AI and facial analysis used in job interviews for the "first time"
Privacy campaigners say it has "chilling implications" for job seekers as there's a "high likelihood" that it may be biased
Artificial intelligence and facial analysis technology are being applied to video interviews for UK job seekers for the first time, according to reports.
This has been met with concern from privacy campaigners warning that it risks discriminating against worthy applicants with biased algorithms.
The software is reportedly being provided by US firm Hirevue, which analyses the tone of voice, vocabulary and facial expressions in video interviews to determine a candidate's suitability.
The firm works with a number of high profile companies, such as Unilever, Honeywell and Intel and claims that its technology speeds up the interview process by analysing candidates in the initial stages via video rather than just using CVs.
On its website, Hirevue describes its service as "combining a video with game-based challenges". These can be completed in 30-minutes and use AI to collect tens of thousands of data points. This, it says, enables a more reliable and objective indicator of future performance without human bias.
"Facial expressions indicate certain emotions, behaviours and personality traits," Nathan Mondragon, Hirevue's chief psychologist, said to The Telegraph.
"We get about 25,000 data points from 15 minutes of video per candidate. The text, the audio and the video come together to give us a very clear analysis and rich data set of how someone is responding, the emotions and cognitions they go through."
The company said it has already used its technology for 100,000 interviews in the UK, but questions are being raised about the ethicality of the service and, in particular, the data sets the company is using. They say it will discriminate against certain backgrounds and unconventional candidates.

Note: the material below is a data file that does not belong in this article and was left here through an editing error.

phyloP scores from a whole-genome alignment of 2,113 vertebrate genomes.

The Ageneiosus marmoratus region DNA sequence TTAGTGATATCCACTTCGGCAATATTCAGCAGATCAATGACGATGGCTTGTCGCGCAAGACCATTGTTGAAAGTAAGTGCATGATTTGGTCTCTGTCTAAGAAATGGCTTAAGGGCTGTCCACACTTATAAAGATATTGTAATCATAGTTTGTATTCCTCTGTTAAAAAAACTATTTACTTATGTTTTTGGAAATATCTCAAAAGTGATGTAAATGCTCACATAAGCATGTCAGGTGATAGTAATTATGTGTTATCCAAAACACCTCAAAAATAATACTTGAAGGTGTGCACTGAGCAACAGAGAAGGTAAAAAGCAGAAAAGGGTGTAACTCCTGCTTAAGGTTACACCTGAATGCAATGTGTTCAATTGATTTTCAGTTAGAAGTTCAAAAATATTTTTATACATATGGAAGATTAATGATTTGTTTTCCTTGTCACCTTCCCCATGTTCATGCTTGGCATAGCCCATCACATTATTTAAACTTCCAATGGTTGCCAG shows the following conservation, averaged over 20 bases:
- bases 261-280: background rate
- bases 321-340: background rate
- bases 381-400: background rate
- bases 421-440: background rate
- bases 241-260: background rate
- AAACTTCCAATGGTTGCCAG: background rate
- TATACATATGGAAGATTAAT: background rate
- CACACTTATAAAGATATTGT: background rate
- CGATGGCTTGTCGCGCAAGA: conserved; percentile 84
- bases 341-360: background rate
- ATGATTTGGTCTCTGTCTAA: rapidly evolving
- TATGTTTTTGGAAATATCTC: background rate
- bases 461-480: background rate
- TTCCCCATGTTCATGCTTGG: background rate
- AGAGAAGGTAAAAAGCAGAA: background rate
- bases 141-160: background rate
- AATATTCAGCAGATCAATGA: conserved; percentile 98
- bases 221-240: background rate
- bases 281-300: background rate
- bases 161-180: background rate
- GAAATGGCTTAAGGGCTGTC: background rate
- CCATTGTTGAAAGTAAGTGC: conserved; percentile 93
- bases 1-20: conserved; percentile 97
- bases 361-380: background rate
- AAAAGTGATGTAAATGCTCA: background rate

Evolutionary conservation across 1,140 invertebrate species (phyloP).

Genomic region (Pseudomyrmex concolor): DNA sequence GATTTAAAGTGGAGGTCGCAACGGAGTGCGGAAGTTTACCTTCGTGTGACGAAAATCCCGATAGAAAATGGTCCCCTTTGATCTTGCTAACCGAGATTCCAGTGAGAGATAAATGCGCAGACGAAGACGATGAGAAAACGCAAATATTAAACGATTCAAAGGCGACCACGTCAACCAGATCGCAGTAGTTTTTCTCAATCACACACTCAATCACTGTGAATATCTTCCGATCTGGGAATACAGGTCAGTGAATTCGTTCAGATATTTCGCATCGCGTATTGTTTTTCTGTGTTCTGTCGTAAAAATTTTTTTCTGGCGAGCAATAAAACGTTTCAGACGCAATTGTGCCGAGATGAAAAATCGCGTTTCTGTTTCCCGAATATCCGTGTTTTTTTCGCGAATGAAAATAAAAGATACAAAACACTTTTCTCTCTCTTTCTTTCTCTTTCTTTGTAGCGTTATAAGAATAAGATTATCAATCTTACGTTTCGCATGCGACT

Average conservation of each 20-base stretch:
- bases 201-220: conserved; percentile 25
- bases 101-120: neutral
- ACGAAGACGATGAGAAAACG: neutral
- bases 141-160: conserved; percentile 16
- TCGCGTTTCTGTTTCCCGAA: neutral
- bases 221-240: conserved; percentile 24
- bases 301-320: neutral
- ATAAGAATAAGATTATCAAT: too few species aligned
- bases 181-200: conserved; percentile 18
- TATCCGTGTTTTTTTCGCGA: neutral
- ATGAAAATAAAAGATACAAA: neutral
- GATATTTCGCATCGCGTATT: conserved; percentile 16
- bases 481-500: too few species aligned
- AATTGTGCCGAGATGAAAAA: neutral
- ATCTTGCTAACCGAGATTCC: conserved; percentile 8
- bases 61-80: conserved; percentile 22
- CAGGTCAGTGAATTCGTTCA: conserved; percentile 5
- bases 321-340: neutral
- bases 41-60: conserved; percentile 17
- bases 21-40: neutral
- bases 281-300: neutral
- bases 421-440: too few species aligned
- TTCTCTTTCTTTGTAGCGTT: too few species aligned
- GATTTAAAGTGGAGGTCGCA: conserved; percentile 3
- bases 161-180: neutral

"Using a faceless artificial intelligence system to conduct tens of thousands of interviews has really chilling implications for job seekers," Griff Ferris, legal and policy officer for Big Brother Watch. "This algorithm will be attempting to recognise and measure the extreme complexities of human speech, body language and expression, which will inevitably have a detrimental effect on unconventional applicants.
"As with many of these systems, unless the algorithm has been trained on an extremely diverse dataset there's a very high likelihood that it may be biased in some way, resulting in candidates from certain backgrounds being unfairly excluded and discriminated against."
There are a number of cases that back up these concerns, such as Amazon's attempts to automate recruitment by using its current and previous employees as a dataset. The HR system sifted through CVs in the hope that it would pick top candidates, but it quickly became apparent it was excluding female applicants. Amazon's workforce was 40% female, with very few of those in managerial positions, so the software interpreted that as a reason not to hire them.
There is a touch of de ja vue with Hirevue as it ranks applicants on a scale of one to 100 against a database of traits of previous "successful" candidates.
IT Pro has contacted both Intel and Unilever for comment.